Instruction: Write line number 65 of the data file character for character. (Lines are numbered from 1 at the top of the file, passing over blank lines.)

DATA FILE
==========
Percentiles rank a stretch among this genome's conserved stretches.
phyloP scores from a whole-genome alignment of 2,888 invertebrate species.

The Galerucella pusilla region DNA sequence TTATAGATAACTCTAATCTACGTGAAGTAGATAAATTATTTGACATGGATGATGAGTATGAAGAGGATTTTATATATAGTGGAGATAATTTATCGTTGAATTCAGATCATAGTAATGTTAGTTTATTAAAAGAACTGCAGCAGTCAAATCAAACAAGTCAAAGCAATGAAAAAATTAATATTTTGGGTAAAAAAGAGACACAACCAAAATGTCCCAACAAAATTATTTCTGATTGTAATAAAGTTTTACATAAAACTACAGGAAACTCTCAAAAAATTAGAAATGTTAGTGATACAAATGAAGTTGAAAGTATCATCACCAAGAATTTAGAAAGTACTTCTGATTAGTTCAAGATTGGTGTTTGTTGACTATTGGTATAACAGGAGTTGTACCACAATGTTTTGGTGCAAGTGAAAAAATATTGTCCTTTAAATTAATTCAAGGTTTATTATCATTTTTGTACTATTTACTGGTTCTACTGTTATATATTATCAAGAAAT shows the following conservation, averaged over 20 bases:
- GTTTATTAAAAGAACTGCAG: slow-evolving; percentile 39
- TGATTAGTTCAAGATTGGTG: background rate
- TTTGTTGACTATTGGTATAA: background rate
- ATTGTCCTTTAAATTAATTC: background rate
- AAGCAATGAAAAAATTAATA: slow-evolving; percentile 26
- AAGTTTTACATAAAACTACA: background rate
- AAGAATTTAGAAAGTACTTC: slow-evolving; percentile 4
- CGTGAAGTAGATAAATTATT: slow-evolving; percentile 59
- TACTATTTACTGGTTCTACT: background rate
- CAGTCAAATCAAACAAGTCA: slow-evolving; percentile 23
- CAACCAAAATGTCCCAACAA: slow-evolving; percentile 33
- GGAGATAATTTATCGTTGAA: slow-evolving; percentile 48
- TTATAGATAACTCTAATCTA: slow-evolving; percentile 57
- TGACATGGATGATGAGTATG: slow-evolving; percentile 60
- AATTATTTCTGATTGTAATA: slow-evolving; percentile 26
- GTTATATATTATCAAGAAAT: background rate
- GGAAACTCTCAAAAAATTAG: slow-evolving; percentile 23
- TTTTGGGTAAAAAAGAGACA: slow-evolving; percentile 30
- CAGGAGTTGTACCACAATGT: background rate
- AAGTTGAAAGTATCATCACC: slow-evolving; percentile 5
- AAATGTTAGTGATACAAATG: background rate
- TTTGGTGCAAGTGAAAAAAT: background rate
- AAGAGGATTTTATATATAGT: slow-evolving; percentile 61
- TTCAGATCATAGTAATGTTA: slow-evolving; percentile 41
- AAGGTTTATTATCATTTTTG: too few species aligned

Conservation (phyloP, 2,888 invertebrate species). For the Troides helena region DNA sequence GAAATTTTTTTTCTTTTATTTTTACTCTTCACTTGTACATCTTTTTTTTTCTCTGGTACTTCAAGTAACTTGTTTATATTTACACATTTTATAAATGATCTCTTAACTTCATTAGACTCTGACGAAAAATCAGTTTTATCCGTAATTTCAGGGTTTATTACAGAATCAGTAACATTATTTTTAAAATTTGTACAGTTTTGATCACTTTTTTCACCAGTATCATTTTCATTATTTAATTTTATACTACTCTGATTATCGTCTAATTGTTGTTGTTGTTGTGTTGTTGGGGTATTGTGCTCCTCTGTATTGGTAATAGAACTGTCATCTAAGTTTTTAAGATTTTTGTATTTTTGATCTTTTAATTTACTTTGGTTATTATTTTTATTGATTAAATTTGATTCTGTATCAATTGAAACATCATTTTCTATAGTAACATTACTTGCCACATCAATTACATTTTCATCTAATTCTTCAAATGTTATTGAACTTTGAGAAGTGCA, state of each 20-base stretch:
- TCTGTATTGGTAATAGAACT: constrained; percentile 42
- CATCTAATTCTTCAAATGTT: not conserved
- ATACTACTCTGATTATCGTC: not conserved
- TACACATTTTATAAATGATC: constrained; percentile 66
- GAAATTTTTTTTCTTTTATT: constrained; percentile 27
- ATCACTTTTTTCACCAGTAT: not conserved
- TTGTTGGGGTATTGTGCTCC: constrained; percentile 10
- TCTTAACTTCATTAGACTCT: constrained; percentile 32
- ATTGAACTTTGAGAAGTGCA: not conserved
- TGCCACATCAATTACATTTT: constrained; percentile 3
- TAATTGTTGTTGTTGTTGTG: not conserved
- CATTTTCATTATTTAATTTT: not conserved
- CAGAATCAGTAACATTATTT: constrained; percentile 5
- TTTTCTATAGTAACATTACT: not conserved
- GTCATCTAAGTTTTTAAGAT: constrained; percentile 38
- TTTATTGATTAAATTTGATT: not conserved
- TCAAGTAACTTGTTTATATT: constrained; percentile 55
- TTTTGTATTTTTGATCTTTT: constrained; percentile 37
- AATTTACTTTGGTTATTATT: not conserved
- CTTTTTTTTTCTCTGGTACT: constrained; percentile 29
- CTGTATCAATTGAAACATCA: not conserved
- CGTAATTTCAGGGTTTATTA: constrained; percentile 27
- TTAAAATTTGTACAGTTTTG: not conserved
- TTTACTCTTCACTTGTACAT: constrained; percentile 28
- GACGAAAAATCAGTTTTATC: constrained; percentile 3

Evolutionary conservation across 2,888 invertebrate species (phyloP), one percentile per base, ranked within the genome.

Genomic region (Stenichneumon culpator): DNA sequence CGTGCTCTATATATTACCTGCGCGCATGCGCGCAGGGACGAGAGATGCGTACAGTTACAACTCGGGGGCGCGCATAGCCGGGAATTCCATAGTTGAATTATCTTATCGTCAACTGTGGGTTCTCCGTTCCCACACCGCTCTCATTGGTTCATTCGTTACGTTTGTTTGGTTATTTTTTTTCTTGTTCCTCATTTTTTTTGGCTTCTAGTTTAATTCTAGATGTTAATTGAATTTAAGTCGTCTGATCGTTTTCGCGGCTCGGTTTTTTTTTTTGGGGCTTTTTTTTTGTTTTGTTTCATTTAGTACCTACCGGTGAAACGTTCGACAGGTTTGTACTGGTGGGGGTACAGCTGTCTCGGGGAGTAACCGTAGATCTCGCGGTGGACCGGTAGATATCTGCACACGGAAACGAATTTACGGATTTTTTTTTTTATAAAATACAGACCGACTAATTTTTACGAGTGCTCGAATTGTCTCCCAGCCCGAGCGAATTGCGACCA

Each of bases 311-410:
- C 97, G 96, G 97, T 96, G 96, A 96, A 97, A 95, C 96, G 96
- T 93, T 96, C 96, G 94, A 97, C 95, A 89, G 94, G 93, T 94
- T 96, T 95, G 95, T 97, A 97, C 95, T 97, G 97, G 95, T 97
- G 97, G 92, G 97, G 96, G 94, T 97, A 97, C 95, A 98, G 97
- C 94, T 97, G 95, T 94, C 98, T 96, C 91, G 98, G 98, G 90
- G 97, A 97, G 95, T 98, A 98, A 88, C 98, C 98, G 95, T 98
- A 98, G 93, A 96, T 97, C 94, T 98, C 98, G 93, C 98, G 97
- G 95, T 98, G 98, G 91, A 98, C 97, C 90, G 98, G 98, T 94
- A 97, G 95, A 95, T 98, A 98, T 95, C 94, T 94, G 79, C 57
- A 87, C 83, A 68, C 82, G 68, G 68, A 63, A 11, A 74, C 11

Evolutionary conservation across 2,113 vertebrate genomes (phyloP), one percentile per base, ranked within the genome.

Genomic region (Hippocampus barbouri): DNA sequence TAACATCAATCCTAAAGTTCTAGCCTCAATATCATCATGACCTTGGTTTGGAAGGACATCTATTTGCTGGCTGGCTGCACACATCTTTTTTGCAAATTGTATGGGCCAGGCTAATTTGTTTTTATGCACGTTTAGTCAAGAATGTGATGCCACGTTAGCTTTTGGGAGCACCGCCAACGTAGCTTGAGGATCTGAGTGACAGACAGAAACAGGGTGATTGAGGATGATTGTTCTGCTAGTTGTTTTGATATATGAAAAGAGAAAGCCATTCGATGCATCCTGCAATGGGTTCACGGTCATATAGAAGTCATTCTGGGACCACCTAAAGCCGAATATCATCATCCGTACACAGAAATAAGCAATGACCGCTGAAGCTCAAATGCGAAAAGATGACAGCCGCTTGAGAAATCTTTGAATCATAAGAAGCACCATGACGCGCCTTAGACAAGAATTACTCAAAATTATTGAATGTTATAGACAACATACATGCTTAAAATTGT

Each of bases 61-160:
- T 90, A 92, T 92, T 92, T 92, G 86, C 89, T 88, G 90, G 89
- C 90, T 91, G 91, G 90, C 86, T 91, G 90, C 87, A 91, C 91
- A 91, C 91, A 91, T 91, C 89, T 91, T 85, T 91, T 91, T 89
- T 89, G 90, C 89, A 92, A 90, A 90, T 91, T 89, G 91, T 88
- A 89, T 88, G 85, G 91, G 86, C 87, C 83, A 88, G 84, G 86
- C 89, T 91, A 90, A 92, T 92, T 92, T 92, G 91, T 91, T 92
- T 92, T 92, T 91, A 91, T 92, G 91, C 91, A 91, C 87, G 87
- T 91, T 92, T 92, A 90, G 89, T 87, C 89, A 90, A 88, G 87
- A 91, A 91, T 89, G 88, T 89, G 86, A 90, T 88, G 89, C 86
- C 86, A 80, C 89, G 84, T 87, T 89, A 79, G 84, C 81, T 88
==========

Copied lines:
- G 95, T 98, G 98, G 91, A 98, C 97, C 90, G 98, G 98, T 94